Wednesday, October 30, 2013

Former Maverick Makes NHL Debut

Last Tuesday, former Maverick hockey player Tyler Pitlick made his National Hockey League debut for the Edmonton Oilers when they played the Montreal Canadiens on the road. Pitlick has played in preseason games for the Oilers the past two seasons but has otherwise played for their top minor league affiliate, the Oklahoma City Barons of the American Hockey League.
Pitlick with the Oilers
Pitlick came to Minnesota State as a true freshman from Centennial High School, where he was teammates with current Maverick defenseman Brett Stern. Today in college hockey, it is a rarity to see players come in and play as true freshman. Rather, young players play junior hockey against players typically between the ages of 16 to 21, which is the limit, as when players turn 21 years of age they are no longer eligible for juniors. It’s similar to redshirting freshman in college football to give them some practice to get up to the speed of the college game, but Pitlick was a particularly interesting true freshman as he was 17 when he came to Mankato.
In his lone season in a Maverick sweater, the Centerville, Minn. native and former Minnesota Mr. Hockey candidate looked poised to have a solid career here in Mankato. Pitlick collected 11 goals and eight assists in 38 games as a rookie, but then the NHL came knocking on his door. Projected to be a late first-round pick, Pitlick was eventually drafted as the first pick of the second round, 31st overall by the Edmonton Oilers.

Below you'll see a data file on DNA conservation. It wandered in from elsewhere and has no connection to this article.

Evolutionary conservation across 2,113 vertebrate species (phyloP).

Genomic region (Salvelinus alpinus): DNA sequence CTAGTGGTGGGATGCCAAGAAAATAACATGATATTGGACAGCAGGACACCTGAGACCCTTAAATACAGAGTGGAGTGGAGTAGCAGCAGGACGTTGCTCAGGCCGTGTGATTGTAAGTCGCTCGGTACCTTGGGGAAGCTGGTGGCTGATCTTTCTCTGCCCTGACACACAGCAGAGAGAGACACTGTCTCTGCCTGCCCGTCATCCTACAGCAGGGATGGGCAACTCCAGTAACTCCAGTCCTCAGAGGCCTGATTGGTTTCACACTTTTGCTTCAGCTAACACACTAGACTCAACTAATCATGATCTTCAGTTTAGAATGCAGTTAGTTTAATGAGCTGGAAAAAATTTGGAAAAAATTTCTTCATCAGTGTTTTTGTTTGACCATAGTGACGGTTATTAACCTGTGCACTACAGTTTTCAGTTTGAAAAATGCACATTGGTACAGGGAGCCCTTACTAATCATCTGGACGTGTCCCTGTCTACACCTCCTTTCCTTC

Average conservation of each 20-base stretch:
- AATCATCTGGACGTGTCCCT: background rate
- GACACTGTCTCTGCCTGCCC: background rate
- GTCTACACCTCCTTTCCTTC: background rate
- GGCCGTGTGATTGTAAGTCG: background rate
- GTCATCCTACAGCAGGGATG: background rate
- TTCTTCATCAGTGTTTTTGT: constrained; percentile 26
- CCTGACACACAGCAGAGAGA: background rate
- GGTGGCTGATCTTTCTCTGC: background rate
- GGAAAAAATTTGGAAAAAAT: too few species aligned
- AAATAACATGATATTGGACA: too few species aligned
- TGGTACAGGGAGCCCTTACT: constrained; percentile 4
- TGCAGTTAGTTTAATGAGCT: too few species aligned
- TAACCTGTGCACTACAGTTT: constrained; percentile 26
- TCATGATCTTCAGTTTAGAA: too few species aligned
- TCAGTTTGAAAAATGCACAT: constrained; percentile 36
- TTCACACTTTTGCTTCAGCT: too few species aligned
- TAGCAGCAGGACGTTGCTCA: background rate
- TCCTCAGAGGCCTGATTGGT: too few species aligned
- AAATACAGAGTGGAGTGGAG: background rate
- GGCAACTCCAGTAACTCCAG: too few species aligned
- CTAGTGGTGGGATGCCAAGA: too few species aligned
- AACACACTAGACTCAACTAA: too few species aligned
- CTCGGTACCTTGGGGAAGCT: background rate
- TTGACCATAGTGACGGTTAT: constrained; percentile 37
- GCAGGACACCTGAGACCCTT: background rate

Once drafted, Pitlick decided to forego his final years of NCAA eligibility and headed north to play for the Medicine Hat Tigers of the Western Hockey League, a Canadian major junior league where the age restriction is the same as American junior leagues, but players are compensated. After spending a successful season in Medicine Hat, he moved on.
Pitlick spent what would have been his junior season at MSU as a rookie in the AHL for Oklahoma City. Playing in 62 games, he recorded 23 points and then had an impressive playoff campaign with seven points in 13 games.
Battling an injury early last season, Pitlick was limited to just 44 games, recording ten points.
This season he had played seven games for the Barons, tallying a goal and two assists before the Oilers called him up to play his first NHL game.
In his NHL debut, Pitlick recorded two shots on goal and three hits in 11:58 of ice time for Edmonton. On the road at Montreal, the Oilers came back from a 2-0 deficit to beat the Canadiens 4-3 for their second straight win. The former Maverick also played in Thursday night’s 4-1 loss against the Washington Capitals and on Saturday in a 5-4 loss to the Phoenix Coyotes. He tallied his first NHL goal against the Coyotes in what was the first goal of the game. However, after being hip checked by Phoenix’s David Schlemko, Pitlick left the game injured and did not play in Sunday’s game at Los Angeles.
Pitlick isn’t the first Maverick to play in the NHL, however.
Calgary Flames forward Tim Jackman played for the Mavericks from 2000-2002, and was the first MSU hockey player to play in the NHL. Other Mavs who have made it to the big stage include former All-American Grant Stevenson, Steve Wagner, John Kalinski, and Travis Morin.
The most notable NHL players to come out of MSU are Ryan Carter, who won a Stanley Cup Championship with the Anaheim Ducks in 2007, and David Backes, who is the captain of the St. Louis Blues and also played in the 2010 Winter Olympics for Team USA. Backes will also play for the US in the 2014 Winter Olympics in Sochi, Russia.
Maverick fans hope to see more go on to play in the NHL, and they might not have to wait long. Four current Mavericks are drafted to NHL teams in Teddy Blueger to Pittsburgh, Max Gaede to San Jose, Zach Stepan to Nashville, and Stephon Williams to the New York Islanders. Aside from these players, 2013 graduate Eriah Hayes is playing for San Jose’s top minor league affiliate the Worcester Sharks of the AHL.
We hope to see more of Pitlick this season with the Oilers and wish him the best of luck in his journey to being a full time NHL forward.

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